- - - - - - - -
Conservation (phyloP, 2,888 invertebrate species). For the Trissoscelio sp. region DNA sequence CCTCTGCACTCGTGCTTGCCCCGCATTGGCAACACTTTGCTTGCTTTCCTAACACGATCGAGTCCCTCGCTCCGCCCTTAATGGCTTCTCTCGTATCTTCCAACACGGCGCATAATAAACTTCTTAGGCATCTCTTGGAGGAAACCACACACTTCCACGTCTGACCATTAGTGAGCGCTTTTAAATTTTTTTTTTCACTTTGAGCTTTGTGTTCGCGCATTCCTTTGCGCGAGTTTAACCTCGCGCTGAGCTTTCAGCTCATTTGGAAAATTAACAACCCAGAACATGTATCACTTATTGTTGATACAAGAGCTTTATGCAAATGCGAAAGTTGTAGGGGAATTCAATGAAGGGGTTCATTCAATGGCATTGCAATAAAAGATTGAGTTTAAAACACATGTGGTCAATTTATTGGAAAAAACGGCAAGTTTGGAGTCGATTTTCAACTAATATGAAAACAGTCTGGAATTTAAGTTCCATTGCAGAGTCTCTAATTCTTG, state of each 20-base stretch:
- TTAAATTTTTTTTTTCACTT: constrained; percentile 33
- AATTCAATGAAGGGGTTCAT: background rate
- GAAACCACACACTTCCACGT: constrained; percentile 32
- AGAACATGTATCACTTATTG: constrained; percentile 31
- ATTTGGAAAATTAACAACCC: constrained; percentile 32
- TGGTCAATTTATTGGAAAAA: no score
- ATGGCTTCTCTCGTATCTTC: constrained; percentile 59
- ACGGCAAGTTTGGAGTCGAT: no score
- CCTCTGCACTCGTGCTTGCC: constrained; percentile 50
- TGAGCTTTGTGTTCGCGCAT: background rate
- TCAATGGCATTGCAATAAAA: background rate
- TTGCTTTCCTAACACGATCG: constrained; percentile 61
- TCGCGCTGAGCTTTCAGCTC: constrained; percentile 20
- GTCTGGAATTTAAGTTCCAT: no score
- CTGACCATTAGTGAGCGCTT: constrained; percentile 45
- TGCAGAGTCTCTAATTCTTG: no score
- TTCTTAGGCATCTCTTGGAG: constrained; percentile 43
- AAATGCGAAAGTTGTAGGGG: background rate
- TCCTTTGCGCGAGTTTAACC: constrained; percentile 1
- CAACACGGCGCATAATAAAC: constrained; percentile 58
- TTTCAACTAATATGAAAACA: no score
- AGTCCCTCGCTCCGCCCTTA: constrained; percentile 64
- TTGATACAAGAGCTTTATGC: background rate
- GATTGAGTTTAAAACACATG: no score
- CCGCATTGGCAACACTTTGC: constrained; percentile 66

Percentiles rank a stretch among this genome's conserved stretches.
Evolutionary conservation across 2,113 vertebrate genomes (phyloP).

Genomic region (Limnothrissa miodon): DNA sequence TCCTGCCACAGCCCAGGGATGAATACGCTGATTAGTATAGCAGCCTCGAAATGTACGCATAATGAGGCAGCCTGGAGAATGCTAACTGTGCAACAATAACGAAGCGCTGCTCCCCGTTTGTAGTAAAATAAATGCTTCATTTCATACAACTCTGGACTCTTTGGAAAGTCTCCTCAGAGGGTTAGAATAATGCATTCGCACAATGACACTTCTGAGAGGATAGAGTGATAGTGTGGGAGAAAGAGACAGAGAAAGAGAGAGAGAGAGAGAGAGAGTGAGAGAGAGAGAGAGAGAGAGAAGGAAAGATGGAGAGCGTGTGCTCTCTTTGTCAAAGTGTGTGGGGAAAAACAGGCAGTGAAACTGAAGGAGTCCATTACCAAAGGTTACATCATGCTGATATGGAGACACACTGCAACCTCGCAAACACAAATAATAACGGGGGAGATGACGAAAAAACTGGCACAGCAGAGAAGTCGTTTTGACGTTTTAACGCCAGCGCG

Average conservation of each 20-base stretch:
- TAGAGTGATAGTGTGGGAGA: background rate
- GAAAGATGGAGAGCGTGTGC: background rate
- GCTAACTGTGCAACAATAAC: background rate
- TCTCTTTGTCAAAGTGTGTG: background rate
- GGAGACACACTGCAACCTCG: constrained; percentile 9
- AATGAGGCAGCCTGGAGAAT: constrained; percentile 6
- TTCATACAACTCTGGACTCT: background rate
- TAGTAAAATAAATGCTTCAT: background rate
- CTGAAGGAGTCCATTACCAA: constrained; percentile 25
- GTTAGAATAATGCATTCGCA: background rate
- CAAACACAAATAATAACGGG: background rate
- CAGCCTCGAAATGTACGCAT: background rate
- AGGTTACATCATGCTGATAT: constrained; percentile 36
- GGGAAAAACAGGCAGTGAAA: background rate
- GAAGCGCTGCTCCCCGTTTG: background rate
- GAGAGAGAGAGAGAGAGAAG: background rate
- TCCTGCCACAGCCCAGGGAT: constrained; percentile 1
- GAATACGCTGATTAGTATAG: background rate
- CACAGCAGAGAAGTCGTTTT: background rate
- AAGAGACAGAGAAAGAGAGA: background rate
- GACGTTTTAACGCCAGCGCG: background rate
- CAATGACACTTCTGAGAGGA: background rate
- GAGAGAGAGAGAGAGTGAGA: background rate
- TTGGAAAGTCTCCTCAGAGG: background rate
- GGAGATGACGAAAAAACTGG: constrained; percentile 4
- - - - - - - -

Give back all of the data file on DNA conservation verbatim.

Conservation (phyloP, 2,888 invertebrate species). For the Trissoscelio sp. region DNA sequence CCTCTGCACTCGTGCTTGCCCCGCATTGGCAACACTTTGCTTGCTTTCCTAACACGATCGAGTCCCTCGCTCCGCCCTTAATGGCTTCTCTCGTATCTTCCAACACGGCGCATAATAAACTTCTTAGGCATCTCTTGGAGGAAACCACACACTTCCACGTCTGACCATTAGTGAGCGCTTTTAAATTTTTTTTTTCACTTTGAGCTTTGTGTTCGCGCATTCCTTTGCGCGAGTTTAACCTCGCGCTGAGCTTTCAGCTCATTTGGAAAATTAACAACCCAGAACATGTATCACTTATTGTTGATACAAGAGCTTTATGCAAATGCGAAAGTTGTAGGGGAATTCAATGAAGGGGTTCATTCAATGGCATTGCAATAAAAGATTGAGTTTAAAACACATGTGGTCAATTTATTGGAAAAAACGGCAAGTTTGGAGTCGATTTTCAACTAATATGAAAACAGTCTGGAATTTAAGTTCCATTGCAGAGTCTCTAATTCTTG, state of each 20-base stretch:
- TTAAATTTTTTTTTTCACTT: constrained; percentile 33
- AATTCAATGAAGGGGTTCAT: background rate
- GAAACCACACACTTCCACGT: constrained; percentile 32
- AGAACATGTATCACTTATTG: constrained; percentile 31
- ATTTGGAAAATTAACAACCC: constrained; percentile 32
- TGGTCAATTTATTGGAAAAA: no score
- ATGGCTTCTCTCGTATCTTC: constrained; percentile 59
- ACGGCAAGTTTGGAGTCGAT: no score
- CCTCTGCACTCGTGCTTGCC: constrained; percentile 50
- TGAGCTTTGTGTTCGCGCAT: background rate
- TCAATGGCATTGCAATAAAA: background rate
- TTGCTTTCCTAACACGATCG: constrained; percentile 61
- TCGCGCTGAGCTTTCAGCTC: constrained; percentile 20
- GTCTGGAATTTAAGTTCCAT: no score
- CTGACCATTAGTGAGCGCTT: constrained; percentile 45
- TGCAGAGTCTCTAATTCTTG: no score
- TTCTTAGGCATCTCTTGGAG: constrained; percentile 43
- AAATGCGAAAGTTGTAGGGG: background rate
- TCCTTTGCGCGAGTTTAACC: constrained; percentile 1
- CAACACGGCGCATAATAAAC: constrained; percentile 58
- TTTCAACTAATATGAAAACA: no score
- AGTCCCTCGCTCCGCCCTTA: constrained; percentile 64
- TTGATACAAGAGCTTTATGC: background rate
- GATTGAGTTTAAAACACATG: no score
- CCGCATTGGCAACACTTTGC: constrained; percentile 66

Percentiles rank a stretch among this genome's conserved stretches.
Evolutionary conservation across 2,113 vertebrate genomes (phyloP).

Genomic region (Limnothrissa miodon): DNA sequence TCCTGCCACAGCCCAGGGATGAATACGCTGATTAGTATAGCAGCCTCGAAATGTACGCATAATGAGGCAGCCTGGAGAATGCTAACTGTGCAACAATAACGAAGCGCTGCTCCCCGTTTGTAGTAAAATAAATGCTTCATTTCATACAACTCTGGACTCTTTGGAAAGTCTCCTCAGAGGGTTAGAATAATGCATTCGCACAATGACACTTCTGAGAGGATAGAGTGATAGTGTGGGAGAAAGAGACAGAGAAAGAGAGAGAGAGAGAGAGAGAGTGAGAGAGAGAGAGAGAGAGAGAAGGAAAGATGGAGAGCGTGTGCTCTCTTTGTCAAAGTGTGTGGGGAAAAACAGGCAGTGAAACTGAAGGAGTCCATTACCAAAGGTTACATCATGCTGATATGGAGACACACTGCAACCTCGCAAACACAAATAATAACGGGGGAGATGACGAAAAAACTGGCACAGCAGAGAAGTCGTTTTGACGTTTTAACGCCAGCGCG

Average conservation of each 20-base stretch:
- TAGAGTGATAGTGTGGGAGA: background rate
- GAAAGATGGAGAGCGTGTGC: background rate
- GCTAACTGTGCAACAATAAC: background rate
- TCTCTTTGTCAAAGTGTGTG: background rate
- GGAGACACACTGCAACCTCG: constrained; percentile 9
- AATGAGGCAGCCTGGAGAAT: constrained; percentile 6
- TTCATACAACTCTGGACTCT: background rate
- TAGTAAAATAAATGCTTCAT: background rate
- CTGAAGGAGTCCATTACCAA: constrained; percentile 25
- GTTAGAATAATGCATTCGCA: background rate
- CAAACACAAATAATAACGGG: background rate
- CAGCCTCGAAATGTACGCAT: background rate
- AGGTTACATCATGCTGATAT: constrained; percentile 36
- GGGAAAAACAGGCAGTGAAA: background rate
- GAAGCGCTGCTCCCCGTTTG: background rate
- GAGAGAGAGAGAGAGAGAAG: background rate
- TCCTGCCACAGCCCAGGGAT: constrained; percentile 1
- GAATACGCTGATTAGTATAG: background rate
- CACAGCAGAGAAGTCGTTTT: background rate
- AAGAGACAGAGAAAGAGAGA: background rate
- GACGTTTTAACGCCAGCGCG: background rate
- CAATGACACTTCTGAGAGGA: background rate
- GAGAGAGAGAGAGAGTGAGA: background rate
- TTGGAAAGTCTCCTCAGAGG: background rate
- GGAGATGACGAAAAAACTGG: constrained; percentile 4